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The new fourth edition is enhanced by new visual connections between works, more use of color and architectural diagrams, an enhanced map program, new boxed readings, and more.
In addition, the text's illustration program is now available to adopting instructors in digital format via The Image Vault--McGraw-Hill's new Web-based presentation manager. Instructors can incorporate images from The Image Vault in digital presentations that can be used in class offline, burned to CD-ROM, or embedded in course Web pages.
Art acro... MORE combines sound scholarship, lavish visuals, and a lively narrative to provide students with a comprehensive, accessible, and engaging introduction to Art History. Popular with majors and non-majors alike, the text offers readers more than a chronology of art by placing each work within the time-and-place context within which it was created.
Encountering and interpreting a work of art in context offers the reader the richest possible experience of it. Large scale and high quality visual reproductions of artworks are often presented from multiple perspectives to enhance visual appeal and allow students to view details and elements of composition with greater ease. A thoughtful pedagogical approach helps students consider what they are viewing.
|Introduction: Why Do We Study the History of Art?|
|The Art of Prehistory|
|The Ancient Near East|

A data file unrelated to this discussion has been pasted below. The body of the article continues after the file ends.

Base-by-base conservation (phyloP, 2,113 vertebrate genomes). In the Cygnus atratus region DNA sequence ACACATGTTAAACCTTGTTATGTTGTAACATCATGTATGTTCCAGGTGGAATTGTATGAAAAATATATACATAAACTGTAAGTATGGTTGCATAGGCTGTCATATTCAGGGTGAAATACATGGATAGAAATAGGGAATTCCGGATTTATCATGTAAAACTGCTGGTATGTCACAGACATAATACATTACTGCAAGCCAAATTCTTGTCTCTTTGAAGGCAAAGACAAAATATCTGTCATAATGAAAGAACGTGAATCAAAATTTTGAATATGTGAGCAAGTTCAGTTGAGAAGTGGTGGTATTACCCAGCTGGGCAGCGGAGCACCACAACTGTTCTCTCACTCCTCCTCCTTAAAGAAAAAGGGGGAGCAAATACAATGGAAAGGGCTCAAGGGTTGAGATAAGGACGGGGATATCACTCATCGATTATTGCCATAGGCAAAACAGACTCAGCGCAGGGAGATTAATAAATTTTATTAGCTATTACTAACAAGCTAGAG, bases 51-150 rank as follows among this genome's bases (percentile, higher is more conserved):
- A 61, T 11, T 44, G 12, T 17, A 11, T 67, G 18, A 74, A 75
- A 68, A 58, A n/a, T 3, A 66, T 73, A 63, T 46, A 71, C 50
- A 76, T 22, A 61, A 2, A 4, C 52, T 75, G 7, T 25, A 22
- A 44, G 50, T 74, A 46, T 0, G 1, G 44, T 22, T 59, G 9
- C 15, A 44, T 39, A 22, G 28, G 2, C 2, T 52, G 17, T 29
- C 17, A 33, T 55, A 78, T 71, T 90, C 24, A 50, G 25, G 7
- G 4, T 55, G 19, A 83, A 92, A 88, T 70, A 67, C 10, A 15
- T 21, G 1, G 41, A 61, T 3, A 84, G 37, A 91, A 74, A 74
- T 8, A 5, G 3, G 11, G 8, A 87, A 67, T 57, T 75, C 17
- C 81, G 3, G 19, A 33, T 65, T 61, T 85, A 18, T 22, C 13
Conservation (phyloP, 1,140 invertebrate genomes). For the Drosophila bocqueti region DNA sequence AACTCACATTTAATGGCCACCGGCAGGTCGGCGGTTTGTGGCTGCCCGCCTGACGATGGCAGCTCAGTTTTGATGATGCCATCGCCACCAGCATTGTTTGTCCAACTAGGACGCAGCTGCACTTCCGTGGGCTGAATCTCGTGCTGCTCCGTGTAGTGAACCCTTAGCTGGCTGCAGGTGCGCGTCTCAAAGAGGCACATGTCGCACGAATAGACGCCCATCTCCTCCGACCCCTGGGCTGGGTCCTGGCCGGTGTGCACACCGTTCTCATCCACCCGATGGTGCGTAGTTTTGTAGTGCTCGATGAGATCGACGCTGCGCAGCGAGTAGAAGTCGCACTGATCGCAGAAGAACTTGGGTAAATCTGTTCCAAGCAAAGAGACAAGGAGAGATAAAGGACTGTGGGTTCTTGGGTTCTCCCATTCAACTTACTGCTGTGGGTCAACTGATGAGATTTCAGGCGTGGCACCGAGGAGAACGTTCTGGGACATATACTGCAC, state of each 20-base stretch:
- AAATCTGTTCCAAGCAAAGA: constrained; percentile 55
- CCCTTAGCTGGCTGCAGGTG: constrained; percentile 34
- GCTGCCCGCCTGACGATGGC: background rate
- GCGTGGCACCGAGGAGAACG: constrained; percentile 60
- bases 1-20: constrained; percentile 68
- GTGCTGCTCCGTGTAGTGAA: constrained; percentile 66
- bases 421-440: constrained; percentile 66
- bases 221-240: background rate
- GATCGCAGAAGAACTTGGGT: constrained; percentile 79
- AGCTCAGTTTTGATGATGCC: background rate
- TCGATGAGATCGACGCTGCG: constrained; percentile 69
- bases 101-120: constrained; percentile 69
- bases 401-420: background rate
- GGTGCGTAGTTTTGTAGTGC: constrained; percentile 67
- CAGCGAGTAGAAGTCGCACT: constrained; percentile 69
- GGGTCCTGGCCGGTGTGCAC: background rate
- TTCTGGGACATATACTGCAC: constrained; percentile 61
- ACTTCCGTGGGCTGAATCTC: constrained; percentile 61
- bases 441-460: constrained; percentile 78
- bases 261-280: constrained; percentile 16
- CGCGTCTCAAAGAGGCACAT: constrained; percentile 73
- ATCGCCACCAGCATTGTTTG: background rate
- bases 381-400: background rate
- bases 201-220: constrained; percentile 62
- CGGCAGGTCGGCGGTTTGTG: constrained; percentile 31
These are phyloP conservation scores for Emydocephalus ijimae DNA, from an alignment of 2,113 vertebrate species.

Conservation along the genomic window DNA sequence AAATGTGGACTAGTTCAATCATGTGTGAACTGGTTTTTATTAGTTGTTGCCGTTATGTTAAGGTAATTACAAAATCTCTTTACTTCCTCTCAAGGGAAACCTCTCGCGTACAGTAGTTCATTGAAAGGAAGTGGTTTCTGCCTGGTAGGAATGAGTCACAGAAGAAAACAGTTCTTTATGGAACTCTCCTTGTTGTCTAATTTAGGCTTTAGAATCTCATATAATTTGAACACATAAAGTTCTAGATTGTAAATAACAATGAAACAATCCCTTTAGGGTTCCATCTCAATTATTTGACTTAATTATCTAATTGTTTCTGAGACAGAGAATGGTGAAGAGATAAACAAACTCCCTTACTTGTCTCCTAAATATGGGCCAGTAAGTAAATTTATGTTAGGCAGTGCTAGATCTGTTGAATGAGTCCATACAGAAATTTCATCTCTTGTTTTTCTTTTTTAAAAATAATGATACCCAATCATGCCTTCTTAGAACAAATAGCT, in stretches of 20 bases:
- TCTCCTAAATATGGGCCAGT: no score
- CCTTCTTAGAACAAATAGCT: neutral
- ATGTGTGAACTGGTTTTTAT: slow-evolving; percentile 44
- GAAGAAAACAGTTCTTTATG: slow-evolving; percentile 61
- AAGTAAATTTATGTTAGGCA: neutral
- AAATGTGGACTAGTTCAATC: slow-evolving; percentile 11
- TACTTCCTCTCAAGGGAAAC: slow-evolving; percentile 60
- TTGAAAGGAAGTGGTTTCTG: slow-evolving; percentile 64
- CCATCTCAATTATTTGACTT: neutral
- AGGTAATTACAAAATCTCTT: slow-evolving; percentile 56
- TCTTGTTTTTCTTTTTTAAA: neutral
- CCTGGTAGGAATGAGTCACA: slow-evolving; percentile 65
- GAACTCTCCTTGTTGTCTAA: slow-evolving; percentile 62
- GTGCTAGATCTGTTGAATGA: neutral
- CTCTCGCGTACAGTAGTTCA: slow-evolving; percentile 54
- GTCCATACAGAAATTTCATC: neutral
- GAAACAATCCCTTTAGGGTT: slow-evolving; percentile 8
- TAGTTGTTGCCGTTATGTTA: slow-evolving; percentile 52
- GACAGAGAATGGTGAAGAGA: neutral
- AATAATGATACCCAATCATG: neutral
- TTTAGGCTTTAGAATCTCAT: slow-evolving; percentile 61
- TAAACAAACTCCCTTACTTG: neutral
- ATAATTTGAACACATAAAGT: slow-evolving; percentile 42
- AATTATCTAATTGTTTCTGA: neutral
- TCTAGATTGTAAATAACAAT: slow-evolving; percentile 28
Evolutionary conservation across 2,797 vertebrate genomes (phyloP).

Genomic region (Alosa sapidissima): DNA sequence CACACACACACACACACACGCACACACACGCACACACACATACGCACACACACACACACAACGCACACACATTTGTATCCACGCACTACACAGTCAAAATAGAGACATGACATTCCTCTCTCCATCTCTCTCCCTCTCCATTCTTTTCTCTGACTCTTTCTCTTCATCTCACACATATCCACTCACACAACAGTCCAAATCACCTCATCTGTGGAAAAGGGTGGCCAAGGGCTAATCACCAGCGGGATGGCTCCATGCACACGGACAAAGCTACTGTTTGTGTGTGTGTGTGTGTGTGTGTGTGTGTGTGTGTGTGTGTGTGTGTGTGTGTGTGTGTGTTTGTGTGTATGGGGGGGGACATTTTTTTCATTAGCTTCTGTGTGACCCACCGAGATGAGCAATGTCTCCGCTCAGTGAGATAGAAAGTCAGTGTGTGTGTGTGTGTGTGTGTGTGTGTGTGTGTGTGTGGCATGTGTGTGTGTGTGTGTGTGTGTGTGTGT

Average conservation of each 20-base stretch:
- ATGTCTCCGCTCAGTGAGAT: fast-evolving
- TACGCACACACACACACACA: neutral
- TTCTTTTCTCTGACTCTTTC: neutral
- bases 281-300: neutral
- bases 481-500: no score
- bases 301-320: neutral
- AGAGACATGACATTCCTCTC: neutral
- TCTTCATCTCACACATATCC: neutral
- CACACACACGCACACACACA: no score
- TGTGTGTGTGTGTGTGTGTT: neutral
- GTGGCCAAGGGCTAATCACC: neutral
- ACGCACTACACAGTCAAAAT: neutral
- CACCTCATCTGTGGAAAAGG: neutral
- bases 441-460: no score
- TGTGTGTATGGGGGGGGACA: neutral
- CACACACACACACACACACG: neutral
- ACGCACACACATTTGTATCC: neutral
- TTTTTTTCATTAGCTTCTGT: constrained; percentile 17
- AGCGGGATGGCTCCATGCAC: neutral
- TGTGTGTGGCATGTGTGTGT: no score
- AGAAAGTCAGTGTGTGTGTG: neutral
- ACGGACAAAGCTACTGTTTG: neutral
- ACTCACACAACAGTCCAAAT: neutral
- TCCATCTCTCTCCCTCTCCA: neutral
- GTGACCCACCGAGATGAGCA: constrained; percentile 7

|The Art of Ancient Greece|
|The Art of the Etruscans|
|Early Christian... MORE|
|The Early Middle Ages|
|Precursors of the Renaissance|
|The Early Renaissance|
|The High Renaissance in Italy|
|Mannerism and the Later Sixteenth Century in Italy|
|Sixteenth-Century Painting in Northern Europe|
|The Baroque Style in Western Europe|
|Rococo and the Eighteenth Century|
|Neoclassicism: The Late Eighteenth and Early Nineteenth Centuries|
|Romanticism: The Late Eighteenth and Early Nineteenth Centuries|
|Post-Impressionism and the Late Nineteenth Century|
|Turn of the Century: Early Picasso, Fauvism, Expressionism, and Matisse|
|Cubism, Futurism, and Related Twentieth-Century Styles|
|Dada, Surrealism, Fantasy, and the United States between the Wars|
|Pop Art, Op Art, Minimalism, and Conceptualism|
|Innovation, Continuity, and Globalization|
|Suggestions for Further Reading|
|Table of Contents provided by Publisher. All Rights Reserved.|